Leadership starts with authentic self-expression that adds value through relationships.
This is one of my leadership core values. It helps me be more discerning about my relationships and my role in those relationships. Among other applications, I have taught it to my boys since they were young. Countless times I have reminded them (I’m guessing they would say a nauseating number of times) to be authentic and positive in their thoughts, words and actions, and to look for the same in others.
“You are either influencing others or they are influencing you, and each point of influence is either positive or negative; there is never a neutral influence. So you might as well learn to focus on being a positive influence or look for positive influences in all your relationships.”
Never a neutral influence? Is this true? Does it matter if neutral influences exist or not if they serve no purpose? “Neutral influence” is an oxymoron, isn’t it?
There are four distinct quadrants on my Influence Matrix below. Each quadrant represents a broad distinction of how expression and Influence affects Relationship. I am not so naive to assert that relationships are this distinctive, but it is helpful to think of your leadership influence being this distinctive.
Every relationship can move from quadrant to quadrant at any time; there are no “bright lines” of distinction separating the direction or amount of influence in a relationship. (I wish there were such clear distinctions; relationships in general would be so much more simple!) In fact, that’s why this is an Influence matrix and not a Relationship matrix. The influence of a relationship may endure beyond the life of the relationship itself.
Obviously, a leader adds value in Quadrants I and II. That does not make Quadrant IV bad. Quadrant IV is paramount to growth; it is the quadrant of mentors, role models and coaching. Quadrant IV can be a positive growth area for any leader. The more receptive you are about Quadrant IV relationships, the more likely you are to grow as a leader. Further, if you do NOT feel that you have any relationships that require some work in Quadrant IV, you are likely not growing as a leader as you could.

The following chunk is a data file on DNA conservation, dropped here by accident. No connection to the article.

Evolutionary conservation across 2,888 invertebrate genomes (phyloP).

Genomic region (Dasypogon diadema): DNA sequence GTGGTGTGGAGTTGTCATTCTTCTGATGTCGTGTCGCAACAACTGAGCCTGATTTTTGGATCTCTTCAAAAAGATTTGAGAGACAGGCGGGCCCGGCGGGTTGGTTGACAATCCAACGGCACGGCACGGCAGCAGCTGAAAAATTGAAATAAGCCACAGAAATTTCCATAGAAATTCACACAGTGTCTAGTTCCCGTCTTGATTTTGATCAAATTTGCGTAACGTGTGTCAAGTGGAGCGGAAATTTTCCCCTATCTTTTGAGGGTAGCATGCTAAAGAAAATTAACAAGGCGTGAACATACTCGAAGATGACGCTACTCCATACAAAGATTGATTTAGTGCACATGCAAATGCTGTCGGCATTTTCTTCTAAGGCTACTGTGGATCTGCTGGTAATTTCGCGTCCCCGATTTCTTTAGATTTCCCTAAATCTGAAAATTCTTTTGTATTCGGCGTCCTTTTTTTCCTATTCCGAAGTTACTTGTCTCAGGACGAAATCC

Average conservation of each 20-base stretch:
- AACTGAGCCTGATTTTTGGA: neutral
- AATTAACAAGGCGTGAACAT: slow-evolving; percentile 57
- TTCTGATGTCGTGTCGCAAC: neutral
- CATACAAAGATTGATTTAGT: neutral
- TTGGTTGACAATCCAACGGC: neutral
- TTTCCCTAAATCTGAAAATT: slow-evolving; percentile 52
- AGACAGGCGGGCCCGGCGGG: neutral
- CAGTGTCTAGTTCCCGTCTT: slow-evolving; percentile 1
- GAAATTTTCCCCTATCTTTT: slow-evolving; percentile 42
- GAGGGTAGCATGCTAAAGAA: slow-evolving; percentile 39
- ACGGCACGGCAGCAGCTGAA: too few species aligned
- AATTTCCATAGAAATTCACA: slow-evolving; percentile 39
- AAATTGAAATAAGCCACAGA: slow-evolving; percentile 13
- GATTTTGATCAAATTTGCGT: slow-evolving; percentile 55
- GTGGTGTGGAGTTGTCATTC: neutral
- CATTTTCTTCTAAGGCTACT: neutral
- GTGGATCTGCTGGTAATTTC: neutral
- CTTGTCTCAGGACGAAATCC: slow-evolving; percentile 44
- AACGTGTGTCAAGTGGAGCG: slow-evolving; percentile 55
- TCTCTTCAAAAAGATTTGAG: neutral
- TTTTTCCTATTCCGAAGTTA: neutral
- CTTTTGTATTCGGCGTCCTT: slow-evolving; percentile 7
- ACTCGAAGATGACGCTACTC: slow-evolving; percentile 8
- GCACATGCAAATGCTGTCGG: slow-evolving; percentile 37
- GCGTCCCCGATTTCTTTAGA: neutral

Quadrant III relationships are problematic but should not be ignored. You have a choice to follow, to walk away, to stay the same (destructive) course, or to “reset” your assumptions and attitudes. The latter choice creates the potential to drive new behaviors on your part that, hopefully, will produce positive results for both of you. That is the work of a leader.
Be authentic in your expressions of leadership, which include all that you say and do. To be your most effective self, be intentional about your positive influence on others and receptive to their positive influence on you. Through your relationships you are either adding value in your marriage and family, at work, and in your community – or you are not. There is no neutral ground.